Total Audience Progress Report

Mitch Barns, Nielsen CEO
Mitch Barns, CEO

The following excerpt is taken from Nielsen CEO Mitch Barns’ prepared remarks during the company’s third-quarter 2015 earnings call.

As most of you know, our No. 1 priority is our Total Audience Measurement initiative. It involves a long list of difficult and complicated steps, many requiring innovation and all of them requiring great execution. Throughout 2015, we’ve executed on every single deliverable we laid out in our road map at the beginning of the year—22 out of 22 deliverables through the first three quarters of the year. Our teams have been working very hard, and I’m incredibly proud of them and the work they are doing.

When we talk about Total Audience Measurement, the most common question we get is: How and when does Total Audience get adopted as the new “currency”? Recall that while Nielsen does not by itself determine the currency, we do and we are playing an active role in the process to redefine the currency. I’ll comment on that in a moment, but first, I will walk you through the phases we are going through to get there.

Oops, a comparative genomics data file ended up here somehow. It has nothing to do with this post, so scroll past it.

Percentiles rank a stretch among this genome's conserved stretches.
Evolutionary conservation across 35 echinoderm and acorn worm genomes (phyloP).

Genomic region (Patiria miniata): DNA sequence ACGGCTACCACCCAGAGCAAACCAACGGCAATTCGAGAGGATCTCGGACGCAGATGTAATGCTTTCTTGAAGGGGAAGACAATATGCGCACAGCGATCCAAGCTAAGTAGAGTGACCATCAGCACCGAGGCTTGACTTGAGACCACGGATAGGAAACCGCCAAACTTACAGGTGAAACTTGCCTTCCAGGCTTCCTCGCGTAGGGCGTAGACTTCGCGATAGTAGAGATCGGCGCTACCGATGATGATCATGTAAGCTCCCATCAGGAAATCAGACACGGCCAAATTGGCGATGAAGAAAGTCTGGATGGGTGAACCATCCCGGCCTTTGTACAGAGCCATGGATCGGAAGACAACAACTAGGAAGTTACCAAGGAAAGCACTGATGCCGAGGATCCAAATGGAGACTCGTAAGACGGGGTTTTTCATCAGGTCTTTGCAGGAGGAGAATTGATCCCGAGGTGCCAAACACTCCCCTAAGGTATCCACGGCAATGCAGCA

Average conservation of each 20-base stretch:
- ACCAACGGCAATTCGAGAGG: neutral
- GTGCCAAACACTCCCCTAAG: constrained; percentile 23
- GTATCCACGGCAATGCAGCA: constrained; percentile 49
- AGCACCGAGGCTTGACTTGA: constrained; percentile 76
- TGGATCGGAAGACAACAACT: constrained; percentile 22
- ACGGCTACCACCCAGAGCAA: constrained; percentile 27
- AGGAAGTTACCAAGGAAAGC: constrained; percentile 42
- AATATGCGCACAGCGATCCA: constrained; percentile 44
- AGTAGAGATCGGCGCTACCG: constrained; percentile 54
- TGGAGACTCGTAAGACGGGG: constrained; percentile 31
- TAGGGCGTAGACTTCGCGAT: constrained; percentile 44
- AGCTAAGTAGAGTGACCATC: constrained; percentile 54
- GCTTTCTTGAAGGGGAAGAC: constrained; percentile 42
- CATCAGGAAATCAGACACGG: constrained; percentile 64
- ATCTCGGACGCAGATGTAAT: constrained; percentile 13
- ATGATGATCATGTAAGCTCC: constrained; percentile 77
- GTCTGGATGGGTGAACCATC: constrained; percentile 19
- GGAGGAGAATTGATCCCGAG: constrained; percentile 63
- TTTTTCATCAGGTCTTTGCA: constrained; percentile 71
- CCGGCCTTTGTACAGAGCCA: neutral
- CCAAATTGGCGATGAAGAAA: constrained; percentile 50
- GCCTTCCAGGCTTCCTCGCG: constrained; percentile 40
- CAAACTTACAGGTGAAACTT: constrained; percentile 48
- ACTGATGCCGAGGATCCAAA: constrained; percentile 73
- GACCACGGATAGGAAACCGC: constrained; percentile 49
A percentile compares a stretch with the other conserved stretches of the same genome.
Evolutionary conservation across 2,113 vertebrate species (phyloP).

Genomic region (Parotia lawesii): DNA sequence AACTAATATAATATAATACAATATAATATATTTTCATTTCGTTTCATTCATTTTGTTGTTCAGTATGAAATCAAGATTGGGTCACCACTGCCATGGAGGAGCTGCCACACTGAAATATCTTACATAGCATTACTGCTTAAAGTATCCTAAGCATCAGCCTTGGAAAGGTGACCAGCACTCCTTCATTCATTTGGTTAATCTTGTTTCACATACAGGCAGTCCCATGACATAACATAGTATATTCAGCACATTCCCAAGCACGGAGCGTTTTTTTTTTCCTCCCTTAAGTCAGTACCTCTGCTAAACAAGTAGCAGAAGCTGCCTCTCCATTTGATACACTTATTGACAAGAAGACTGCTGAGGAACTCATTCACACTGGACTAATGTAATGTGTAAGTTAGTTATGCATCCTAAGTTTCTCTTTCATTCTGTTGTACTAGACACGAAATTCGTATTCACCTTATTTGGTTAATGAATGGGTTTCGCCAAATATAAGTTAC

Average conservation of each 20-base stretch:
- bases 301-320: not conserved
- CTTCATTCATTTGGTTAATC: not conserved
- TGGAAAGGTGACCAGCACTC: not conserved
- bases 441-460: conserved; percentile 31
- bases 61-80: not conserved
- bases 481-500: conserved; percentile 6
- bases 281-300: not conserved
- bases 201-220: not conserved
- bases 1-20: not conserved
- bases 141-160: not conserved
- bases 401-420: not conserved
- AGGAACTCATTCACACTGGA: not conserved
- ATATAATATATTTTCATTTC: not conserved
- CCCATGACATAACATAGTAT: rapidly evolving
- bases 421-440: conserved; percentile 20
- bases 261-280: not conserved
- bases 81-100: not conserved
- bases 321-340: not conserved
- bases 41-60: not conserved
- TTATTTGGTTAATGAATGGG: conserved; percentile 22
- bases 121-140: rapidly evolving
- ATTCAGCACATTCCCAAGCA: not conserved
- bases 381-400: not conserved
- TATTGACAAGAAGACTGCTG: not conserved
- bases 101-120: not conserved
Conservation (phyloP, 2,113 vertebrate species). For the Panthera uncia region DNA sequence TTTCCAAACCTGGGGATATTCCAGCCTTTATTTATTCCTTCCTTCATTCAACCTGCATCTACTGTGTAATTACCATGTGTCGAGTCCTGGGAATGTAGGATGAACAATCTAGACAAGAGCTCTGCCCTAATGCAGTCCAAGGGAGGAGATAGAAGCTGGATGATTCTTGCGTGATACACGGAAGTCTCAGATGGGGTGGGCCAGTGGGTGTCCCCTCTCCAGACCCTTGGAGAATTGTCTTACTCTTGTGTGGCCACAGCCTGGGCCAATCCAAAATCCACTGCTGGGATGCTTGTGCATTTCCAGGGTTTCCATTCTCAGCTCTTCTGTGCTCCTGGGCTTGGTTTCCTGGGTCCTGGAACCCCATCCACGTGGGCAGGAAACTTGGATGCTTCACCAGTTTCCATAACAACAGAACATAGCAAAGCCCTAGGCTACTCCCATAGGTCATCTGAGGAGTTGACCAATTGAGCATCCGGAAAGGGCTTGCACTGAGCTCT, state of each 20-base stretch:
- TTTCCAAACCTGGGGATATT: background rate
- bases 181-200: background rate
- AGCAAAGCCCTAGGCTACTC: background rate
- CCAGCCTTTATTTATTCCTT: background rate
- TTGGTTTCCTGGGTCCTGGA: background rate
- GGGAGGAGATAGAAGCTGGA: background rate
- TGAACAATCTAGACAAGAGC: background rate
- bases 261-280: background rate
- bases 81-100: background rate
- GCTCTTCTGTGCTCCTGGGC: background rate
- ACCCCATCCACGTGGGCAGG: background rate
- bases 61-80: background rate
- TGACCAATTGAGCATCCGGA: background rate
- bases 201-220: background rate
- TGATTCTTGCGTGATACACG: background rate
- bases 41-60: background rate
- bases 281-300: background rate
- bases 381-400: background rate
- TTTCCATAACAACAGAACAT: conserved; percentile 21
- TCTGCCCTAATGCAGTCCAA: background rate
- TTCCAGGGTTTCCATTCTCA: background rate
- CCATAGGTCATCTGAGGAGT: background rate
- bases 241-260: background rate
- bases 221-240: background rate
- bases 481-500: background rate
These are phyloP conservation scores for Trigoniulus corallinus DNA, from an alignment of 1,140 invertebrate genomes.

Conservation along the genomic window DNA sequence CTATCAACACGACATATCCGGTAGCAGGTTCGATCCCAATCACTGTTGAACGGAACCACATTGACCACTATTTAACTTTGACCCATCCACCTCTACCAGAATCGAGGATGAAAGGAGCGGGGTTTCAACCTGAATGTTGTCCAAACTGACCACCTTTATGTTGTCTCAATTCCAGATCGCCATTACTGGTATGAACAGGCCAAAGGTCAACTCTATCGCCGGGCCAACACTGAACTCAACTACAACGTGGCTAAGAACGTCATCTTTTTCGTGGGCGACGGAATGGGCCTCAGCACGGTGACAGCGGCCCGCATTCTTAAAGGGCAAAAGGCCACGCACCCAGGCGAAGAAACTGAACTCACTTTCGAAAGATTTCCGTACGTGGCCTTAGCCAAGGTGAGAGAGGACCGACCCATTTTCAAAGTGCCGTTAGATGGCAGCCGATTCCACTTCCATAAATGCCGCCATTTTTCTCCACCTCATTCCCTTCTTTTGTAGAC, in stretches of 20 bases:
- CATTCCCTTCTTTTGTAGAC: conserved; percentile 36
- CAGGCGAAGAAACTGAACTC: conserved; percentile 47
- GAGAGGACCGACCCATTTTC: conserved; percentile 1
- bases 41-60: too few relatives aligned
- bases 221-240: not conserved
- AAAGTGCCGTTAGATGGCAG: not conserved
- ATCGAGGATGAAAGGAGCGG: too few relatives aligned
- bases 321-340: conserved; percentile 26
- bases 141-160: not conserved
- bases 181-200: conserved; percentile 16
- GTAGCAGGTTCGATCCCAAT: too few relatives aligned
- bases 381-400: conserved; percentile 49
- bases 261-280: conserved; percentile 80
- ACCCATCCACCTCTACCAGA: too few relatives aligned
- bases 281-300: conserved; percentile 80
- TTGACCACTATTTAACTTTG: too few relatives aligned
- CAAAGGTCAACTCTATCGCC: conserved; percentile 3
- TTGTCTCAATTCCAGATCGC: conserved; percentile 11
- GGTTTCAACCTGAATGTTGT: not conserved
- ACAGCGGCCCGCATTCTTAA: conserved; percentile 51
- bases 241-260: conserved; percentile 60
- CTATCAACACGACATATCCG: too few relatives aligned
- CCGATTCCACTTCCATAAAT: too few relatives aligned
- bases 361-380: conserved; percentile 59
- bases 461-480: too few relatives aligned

We see it in four phases: 1) execute, 2) evaluate, 3) adopt and 4) transact. I’ll begin by defining each phase, and then I’ll follow that with an update on our progress for each phase.

First, execute. Measurement needs to cover the “Total Audience” across all screens and platforms—that means TV, digital and video on demand (VOD). It needs to measure audiences for both content and ads. It needs to be independent. Each of the measures also needs to be comparable on an apples-to-apples basis across those screens and platforms. And the measurement also needs to be able to de-duplicate the overlap in audiences reached by each of those platforms.

Second is evaluate. As we bring new measurement capabilities to the market, our clients need time to take a look and ask themselves, “What do the numbers look like? How will the new metrics fit with my business process? Can I use them for guarantees?”